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On Being with Krista Tippett is a public radio project delving into the human side of news stories + issues. Curated + edited by senior editor Trent Gilliss.

We publish guest contributions. We edit long; we scrapbook. We do big ideas + deep meaning. We answer questions.

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Sex, Death, and Secrets: A Reporter’s Notebook

by Sasha Aslanian, guest contributor

First OrdinationOn January 1, 1990, Jeff Johnson, a gay man and pastor of First United Lutheran Church, and Ruth Frost and Phyllis Zillhart, lesbian pastors of St. Francis Lutheran Church are ordained in San Francisco. Both churches were suspended in 1990 and expelled by the ELCA in 1996. (photo courtesy of Extraordinary Lutheran Ministries)

My old English prof used to say “The Victorians were obsessed with death. We’re obsessed with sex.” I made an unexpected discovery on a recent assignment: sex and death have something in common: secrets.

In August of 2009, the Evangelical Lutheran Church in America (ELCA) voted to allow gays and lesbians in committed relationships to serve as pastors. As a reporter for MPR News, my assignment was to follow up a year later on the impact of the vote. I stumbled into a news story: the church was in the process of reconciling with partnered gays and lesbians who had previously been unwelcome. In July of this year, the ELCA added seven people back to its roster in San Francisco. Then, this September, they did the same with three women in Minnesota.

1990 Ordination of Gay and Lesbian PastorsTwo of the Minnesota women, Ruth Frost and Phyllis Zillhart, were the first lesbian couple to be ordained without the blessing of the ELCA in San Francisco in 1990. They invited me to their home for an interview.

For the next 70 minutes, their story spilled out, spanning a sweeping slice of a social revolution moving rapidly through in our times. They told of coming out, falling in love, losing jobs then gaining them, and feeling God work through them during the AIDS crisis and hospice chaplaincy. Their story transcends Lutheranism. It’s personal, yet tethered to movements on both coasts, inside churches, seminaries, universities, courthouses, and workplaces.

"When you’re a change agent," said Frost, "you act where you are. Some people do in the secular arena: political activists, social activists. Our arena was the church. I’m third-generation Lutheran clergy."

For me, the unexpected part of their story was how they connected their work in hospice with the battle for inclusion in the Church. Zillhart and Frost began their ministry in San Francisco just as AIDS was ravaging the city. As they plunged in to help the men, their partners, and their families prepare for death, the two women saw opportunities for forgiveness, reconciliation, respect, acceptance, and love.

The “tape” at the top of this post is my favorite, but I had to leave it out of the final radio version. My news piece needed to cover the ordination, expulsion, and eventual embrace — already a tall order — and I wasn’t sure my editor would let me wander into end-of-life stuff at all. Thankfully she did, and it gave the story more depth. I think it also showed what Frost and Zillhart have been striving to show all along: there’s more that unites people than divides them. We all have secrets. Death is a universal unburdening of secrets.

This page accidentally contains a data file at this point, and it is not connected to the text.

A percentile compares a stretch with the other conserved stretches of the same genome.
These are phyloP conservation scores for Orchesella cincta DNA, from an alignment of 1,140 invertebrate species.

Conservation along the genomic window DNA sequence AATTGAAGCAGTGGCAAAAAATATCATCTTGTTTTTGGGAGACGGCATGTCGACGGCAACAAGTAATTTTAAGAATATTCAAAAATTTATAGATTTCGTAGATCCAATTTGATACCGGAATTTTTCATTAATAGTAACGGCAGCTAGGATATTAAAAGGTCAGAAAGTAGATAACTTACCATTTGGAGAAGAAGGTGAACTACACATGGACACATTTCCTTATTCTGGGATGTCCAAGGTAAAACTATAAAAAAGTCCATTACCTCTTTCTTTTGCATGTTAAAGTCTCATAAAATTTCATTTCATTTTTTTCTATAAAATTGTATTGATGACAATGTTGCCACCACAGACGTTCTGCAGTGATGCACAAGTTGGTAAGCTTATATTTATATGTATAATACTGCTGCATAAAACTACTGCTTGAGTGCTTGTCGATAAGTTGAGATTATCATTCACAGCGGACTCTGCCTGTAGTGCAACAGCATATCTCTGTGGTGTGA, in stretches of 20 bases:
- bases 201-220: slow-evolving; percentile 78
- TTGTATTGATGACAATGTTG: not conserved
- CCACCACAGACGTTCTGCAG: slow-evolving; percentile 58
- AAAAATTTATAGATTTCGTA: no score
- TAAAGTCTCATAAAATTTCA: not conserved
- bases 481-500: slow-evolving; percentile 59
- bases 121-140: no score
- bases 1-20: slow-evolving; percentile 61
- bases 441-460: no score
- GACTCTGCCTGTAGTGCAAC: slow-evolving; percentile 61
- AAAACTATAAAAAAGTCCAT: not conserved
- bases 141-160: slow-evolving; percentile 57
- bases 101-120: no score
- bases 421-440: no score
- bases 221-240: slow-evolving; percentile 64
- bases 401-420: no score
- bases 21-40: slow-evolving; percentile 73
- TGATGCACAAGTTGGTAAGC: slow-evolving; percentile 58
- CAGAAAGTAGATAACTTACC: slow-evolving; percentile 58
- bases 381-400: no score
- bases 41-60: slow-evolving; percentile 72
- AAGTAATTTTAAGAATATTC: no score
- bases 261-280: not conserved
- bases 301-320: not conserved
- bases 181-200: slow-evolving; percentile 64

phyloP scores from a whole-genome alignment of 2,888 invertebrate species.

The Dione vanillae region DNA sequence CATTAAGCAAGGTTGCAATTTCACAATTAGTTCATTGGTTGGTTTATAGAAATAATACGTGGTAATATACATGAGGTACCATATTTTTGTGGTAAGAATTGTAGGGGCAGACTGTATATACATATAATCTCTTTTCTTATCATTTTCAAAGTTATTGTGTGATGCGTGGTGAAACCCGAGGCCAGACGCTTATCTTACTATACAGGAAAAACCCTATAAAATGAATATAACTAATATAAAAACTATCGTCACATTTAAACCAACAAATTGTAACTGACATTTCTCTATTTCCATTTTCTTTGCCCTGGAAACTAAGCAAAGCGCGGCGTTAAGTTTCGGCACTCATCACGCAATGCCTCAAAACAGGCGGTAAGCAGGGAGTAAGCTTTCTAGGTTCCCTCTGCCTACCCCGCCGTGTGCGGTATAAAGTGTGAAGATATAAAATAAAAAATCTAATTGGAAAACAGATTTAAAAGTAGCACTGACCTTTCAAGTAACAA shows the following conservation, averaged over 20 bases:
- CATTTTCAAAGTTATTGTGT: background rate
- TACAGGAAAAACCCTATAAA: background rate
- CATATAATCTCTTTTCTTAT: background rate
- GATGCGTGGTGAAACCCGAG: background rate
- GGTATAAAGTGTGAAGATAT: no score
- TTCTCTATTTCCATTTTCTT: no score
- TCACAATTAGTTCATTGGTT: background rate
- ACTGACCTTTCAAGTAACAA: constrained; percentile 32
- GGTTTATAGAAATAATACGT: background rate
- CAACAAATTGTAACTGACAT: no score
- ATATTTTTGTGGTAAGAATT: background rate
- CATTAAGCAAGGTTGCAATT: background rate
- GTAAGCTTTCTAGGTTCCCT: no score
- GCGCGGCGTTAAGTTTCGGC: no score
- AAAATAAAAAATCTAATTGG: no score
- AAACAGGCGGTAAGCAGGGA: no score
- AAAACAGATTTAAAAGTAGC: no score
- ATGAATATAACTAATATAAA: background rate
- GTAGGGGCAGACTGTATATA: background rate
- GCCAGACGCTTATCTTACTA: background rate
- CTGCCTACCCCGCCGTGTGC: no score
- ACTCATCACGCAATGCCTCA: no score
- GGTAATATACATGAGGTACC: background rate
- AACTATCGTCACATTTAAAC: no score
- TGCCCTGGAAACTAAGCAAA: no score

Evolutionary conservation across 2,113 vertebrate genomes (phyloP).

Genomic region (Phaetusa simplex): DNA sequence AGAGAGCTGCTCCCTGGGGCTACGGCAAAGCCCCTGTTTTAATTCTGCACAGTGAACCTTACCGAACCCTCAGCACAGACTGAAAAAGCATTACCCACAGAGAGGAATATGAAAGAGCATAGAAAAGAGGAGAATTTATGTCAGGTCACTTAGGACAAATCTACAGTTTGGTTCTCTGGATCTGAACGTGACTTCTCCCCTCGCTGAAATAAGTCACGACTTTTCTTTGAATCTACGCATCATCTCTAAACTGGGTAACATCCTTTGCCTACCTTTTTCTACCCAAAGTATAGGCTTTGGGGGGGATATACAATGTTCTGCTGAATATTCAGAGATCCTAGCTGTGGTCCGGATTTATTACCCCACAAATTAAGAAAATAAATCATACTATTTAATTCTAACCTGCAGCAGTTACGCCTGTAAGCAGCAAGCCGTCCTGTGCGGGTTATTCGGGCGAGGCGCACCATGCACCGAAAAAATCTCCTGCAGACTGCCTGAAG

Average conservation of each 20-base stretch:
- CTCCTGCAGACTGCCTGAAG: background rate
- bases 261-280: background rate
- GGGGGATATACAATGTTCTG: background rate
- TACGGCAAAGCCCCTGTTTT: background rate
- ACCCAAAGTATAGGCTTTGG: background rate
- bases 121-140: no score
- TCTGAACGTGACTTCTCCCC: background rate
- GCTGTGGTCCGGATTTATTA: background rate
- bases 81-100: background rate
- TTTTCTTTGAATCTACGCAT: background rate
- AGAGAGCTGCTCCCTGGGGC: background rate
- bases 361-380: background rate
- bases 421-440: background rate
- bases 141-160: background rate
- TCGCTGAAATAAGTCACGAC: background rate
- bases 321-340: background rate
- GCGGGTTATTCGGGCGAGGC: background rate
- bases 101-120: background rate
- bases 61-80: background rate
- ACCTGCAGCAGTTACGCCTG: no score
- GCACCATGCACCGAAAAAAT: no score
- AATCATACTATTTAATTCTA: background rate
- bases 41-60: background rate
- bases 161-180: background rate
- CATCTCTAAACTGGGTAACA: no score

Sexual orientation can be just one of them.

Ruth Frost and Phyllis Zillhart"There isn’t a family that doesn’t have a secret that they yearn to share and talk about the hurts and hopes we all have," said Zillhart. "Our difference is more obvious, more politically charged, people do a lot of fund-raising around how scary we seem — that feels electrifying — but the differences we have are all among us. The commonalities are so much deeper."

Frost adds with a note of amused exasperation, “I would love to get past being an issue in the church as a lesbian. I’ve been a professional Lutheran lesbian all my life. It’s time to be meeting one another in deeper ways than that affords.”

Frost and Zillhart show just where that depth can take us.

Unedited Interview with Frost and Zillhart (mp3, 71:00)
This interview is what I call “a spigot interview” — the story spilled forth with very little coaxing. Their narrative connects their individual lives to a larger canvas of social and religious history.


Sasha AslanianSasha Aslanian is a reporter for MPR News and creator of MPR News’ Youth Radio Series. From 2000 to 2008, she produced documentaries for American RadioWorks, the national documentary unit of American Public Media. Aslanian has won awards named for famous news men: Edward R. Murrow, Lowell Thomas, Heywood Broun and Eric Sevareid. She is a graduate of Grinnell College.

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Comments
Help Us Find Our Next Show Revisiting This Topic Kate Moos, Managing Producer